Impact of Gender on Attribution Assignment in the Processing of Juvenile Offenders: Preliminary Findings)

Stacy L. Mallicoat, University of Colorado - Boulder

The sentencing process in the juvenile court system is one of mystery and conrusion, with the philosophy of "in the best interest of the child" presiding over the proceedings. Recent research has focused on how attributional characteristics influence the use of stereotypes in the decision making process, particularly in relation to race and gender inequalities. The use of such stereotypes for some youth and not for others encourages differential perceptions, which, in turn have led to inequalities in sentencing decisions. Drawing from pre-sentencing investigative reports written by probation officers for juvenile offenders sentenced to probation, this paper focuses on the question of how male and female juvenile offenders are processed unequally by the court system as a result of differential perceptions by court personnel. I investigate how the use of gender stereotypes disproportionately impacts not only the pathways of male and female offenders to a sentence of probation, but also the terms and conditions in sentencing recommendations and decisions.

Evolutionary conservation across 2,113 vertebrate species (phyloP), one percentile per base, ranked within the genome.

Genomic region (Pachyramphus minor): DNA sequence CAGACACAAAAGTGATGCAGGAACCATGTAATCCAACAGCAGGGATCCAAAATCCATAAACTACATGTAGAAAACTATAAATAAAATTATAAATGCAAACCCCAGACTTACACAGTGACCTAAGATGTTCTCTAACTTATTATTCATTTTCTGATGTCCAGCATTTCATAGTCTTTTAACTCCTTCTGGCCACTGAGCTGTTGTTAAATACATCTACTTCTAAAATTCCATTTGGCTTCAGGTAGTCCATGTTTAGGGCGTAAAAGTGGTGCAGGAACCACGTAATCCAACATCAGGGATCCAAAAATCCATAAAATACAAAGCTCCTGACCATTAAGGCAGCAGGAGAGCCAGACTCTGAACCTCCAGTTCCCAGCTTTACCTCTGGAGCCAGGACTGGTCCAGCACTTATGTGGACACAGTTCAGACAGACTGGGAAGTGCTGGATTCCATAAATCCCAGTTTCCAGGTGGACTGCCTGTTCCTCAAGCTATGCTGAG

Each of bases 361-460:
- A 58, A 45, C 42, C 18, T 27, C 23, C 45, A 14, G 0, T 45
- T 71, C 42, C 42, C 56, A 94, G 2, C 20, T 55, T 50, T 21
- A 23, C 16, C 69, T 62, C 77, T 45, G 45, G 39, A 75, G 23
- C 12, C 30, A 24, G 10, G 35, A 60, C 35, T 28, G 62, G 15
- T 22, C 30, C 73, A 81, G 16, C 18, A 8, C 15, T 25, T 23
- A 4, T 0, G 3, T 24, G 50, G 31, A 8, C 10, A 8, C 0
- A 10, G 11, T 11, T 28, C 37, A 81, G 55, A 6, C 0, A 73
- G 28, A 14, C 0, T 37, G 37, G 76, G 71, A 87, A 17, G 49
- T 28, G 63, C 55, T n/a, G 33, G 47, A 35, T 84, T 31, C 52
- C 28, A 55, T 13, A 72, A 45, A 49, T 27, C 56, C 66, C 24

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Updated 05/20/2006